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Danielle Feinberg and the technical triumph of ‘Coco’

by Michael J. Casey

24 November 23 , 2017

J

ust as every journey begins with a single step, a lifetime of passion blossoms from a simple aha moment. “My junior year in college I was in this computer graphics class, and the professor showed these short films that were computer animation,” Danielle Feinberg excitedly tells Boulder Weekly. “It was really the first computer animation I think any of us had really ever seen. ... I had an epiphany of, like: That is what I want to do with my life! This is crazy, all the math, science and code I’ve been learning can come together to create worlds and characters and tell stories? Is there anything more magical than that?” The year was 1994, and the films that hooked Feinberg were Knick-Knack, Tin Toy and Luxo, Jr. — all from the then-burgeoning Pixar Animation Studios. Three years later, and with a bachelor’s degree in computer science from Harvard University under her belt, Feinberg began working for Pixar and has remained at the Emeryville, California, studio ever since. Though born and raised in Boulder, Colorado — returning frequently to visit family and speak at area schools — Feinberg is as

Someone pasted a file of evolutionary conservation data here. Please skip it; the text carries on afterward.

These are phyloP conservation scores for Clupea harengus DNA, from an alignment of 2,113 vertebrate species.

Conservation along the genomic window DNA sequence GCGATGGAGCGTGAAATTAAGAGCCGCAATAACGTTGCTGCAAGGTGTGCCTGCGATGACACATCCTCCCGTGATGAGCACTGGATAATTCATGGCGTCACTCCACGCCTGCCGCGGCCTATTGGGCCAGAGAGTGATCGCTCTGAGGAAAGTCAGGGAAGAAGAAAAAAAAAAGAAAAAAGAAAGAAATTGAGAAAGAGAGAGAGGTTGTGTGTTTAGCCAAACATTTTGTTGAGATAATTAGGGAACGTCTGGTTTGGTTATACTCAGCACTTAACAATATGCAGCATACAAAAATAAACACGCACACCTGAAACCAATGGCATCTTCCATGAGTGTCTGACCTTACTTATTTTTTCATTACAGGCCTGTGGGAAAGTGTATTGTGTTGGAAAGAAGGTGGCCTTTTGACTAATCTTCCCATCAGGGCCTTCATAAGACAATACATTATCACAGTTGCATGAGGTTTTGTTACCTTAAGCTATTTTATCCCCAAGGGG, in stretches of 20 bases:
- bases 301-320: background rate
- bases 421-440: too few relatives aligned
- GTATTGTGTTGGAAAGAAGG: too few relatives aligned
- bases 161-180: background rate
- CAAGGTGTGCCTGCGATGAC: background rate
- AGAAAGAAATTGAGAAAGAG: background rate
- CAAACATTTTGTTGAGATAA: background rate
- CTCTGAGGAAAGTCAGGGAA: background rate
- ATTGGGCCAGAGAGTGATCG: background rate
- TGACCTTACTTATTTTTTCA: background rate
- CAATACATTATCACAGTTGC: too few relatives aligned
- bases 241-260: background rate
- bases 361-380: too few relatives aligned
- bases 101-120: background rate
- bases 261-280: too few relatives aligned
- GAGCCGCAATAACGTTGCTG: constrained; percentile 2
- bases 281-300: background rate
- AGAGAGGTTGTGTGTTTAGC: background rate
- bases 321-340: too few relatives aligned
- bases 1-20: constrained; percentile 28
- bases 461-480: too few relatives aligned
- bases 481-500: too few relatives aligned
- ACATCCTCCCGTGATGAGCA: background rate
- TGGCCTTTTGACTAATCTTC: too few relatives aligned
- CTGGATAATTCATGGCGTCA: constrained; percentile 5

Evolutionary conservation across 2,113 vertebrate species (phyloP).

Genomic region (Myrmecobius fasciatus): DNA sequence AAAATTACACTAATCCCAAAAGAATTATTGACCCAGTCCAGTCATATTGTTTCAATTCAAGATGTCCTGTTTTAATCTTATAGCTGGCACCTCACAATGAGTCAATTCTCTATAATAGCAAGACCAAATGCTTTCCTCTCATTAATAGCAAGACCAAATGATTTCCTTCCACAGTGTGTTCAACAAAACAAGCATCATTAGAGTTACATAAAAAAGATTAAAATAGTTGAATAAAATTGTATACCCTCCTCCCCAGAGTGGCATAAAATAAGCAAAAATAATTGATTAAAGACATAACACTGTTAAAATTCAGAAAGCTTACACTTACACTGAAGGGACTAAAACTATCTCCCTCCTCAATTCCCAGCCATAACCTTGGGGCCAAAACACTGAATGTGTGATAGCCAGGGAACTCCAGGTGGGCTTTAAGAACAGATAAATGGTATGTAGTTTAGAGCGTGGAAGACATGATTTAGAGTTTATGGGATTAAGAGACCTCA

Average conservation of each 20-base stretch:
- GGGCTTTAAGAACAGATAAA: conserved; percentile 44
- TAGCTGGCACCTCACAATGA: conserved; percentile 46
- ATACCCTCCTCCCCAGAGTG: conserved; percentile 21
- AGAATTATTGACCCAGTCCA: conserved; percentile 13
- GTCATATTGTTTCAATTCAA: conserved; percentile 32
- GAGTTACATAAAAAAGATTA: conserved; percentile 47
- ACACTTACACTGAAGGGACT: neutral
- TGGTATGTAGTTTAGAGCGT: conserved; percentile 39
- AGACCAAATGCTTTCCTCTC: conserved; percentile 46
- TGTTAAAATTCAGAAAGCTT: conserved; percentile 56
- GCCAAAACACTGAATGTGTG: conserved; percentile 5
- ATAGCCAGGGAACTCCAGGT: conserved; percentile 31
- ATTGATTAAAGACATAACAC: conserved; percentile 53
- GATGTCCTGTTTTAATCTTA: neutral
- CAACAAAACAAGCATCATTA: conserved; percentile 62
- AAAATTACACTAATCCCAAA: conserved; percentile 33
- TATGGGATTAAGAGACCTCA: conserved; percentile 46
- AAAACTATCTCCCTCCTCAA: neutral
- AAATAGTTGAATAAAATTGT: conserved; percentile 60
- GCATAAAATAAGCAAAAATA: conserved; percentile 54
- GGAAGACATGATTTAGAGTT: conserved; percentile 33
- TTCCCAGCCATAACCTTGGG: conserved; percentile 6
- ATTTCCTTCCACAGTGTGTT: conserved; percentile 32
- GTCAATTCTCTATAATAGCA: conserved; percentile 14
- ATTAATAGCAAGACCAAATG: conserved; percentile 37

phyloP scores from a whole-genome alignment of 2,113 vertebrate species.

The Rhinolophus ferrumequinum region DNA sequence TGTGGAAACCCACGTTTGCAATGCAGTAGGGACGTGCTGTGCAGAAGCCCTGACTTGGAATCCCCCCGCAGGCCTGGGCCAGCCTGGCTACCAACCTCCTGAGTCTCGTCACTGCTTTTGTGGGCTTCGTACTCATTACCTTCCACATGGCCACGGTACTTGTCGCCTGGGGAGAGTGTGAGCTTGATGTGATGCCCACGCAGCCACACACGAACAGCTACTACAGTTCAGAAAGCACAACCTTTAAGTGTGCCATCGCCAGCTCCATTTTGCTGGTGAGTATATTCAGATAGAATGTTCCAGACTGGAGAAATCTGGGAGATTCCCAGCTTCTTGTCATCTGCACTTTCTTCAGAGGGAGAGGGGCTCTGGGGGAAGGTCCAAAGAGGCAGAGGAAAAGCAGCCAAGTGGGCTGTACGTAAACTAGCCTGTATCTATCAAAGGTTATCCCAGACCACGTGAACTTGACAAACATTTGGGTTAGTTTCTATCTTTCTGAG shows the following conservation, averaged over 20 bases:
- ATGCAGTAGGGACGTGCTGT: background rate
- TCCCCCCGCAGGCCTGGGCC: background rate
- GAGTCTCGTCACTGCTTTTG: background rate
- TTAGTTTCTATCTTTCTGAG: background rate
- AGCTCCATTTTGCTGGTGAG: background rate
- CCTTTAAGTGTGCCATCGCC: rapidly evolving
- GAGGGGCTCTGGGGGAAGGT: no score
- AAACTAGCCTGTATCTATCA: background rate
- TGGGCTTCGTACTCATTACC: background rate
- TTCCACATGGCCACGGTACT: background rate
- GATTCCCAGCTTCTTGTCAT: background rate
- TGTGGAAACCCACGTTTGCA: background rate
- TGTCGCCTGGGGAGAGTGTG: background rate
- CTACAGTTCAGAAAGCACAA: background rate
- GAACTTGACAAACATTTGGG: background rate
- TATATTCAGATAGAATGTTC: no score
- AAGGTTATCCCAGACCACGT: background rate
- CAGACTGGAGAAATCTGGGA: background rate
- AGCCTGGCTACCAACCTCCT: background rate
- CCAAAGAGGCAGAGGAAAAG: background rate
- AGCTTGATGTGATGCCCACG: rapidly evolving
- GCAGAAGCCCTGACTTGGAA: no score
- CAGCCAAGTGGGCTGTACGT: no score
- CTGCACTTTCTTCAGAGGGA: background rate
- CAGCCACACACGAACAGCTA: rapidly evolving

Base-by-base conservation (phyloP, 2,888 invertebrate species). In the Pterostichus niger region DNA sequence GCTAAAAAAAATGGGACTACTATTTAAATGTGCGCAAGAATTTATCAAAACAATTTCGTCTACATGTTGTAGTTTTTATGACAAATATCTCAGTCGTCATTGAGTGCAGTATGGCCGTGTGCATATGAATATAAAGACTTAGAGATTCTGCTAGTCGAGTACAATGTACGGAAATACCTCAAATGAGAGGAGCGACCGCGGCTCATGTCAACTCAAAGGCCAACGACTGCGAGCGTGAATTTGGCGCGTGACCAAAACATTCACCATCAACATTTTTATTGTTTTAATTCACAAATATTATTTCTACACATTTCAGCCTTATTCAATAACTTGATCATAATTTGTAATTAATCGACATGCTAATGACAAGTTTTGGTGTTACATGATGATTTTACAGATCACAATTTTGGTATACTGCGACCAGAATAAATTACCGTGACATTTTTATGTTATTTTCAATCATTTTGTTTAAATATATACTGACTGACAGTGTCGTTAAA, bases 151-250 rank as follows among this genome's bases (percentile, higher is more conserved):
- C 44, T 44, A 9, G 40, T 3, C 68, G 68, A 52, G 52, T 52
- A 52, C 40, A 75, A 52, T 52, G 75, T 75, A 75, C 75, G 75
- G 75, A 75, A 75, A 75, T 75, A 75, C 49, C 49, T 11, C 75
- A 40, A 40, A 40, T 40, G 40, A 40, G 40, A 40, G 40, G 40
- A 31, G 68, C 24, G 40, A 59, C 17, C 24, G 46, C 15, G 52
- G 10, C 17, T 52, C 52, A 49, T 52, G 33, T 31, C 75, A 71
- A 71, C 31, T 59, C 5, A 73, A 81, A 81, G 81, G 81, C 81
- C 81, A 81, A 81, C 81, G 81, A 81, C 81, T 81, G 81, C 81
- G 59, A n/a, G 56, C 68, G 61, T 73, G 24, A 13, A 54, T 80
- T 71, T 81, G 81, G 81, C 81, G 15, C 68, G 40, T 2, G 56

delightfully Californian as the vibrant Golden State sunshine. She speaks fast and thinks faster, breathlessly racing from one thought to the next with an energy that exists only in the truly dedicated. And for anyone working at Pixar, dedication is a base requirement. Feinberg’s dedication has paid off, landing her positions on 10 Pixar features, most notably as the Director of Photography: Lighting for Brave, WALL•E (where she helped bring cinema’s greatest trash compactor to life) and the studio’s latest, Coco. “In a lot of ways, this was such a satisfying, creatively satisfying, movie,” Feinberg says of her newest film. Coco follows the story of Miguel, a young boy from Santa Cecilia, Mexico, who accidentally crosses over to the Land of the Dead on Día de los Muertos. To get back to the Land of the Living, Miguel must track down an ancestor in this never-ending City of the Dead before the sun sets, trapping him forever. “I was so connected to it,” Feinberg continues. “It’s a movie about family, and following your dreams; even when people around you don’t believe in your dream. All things that super resonated with me.

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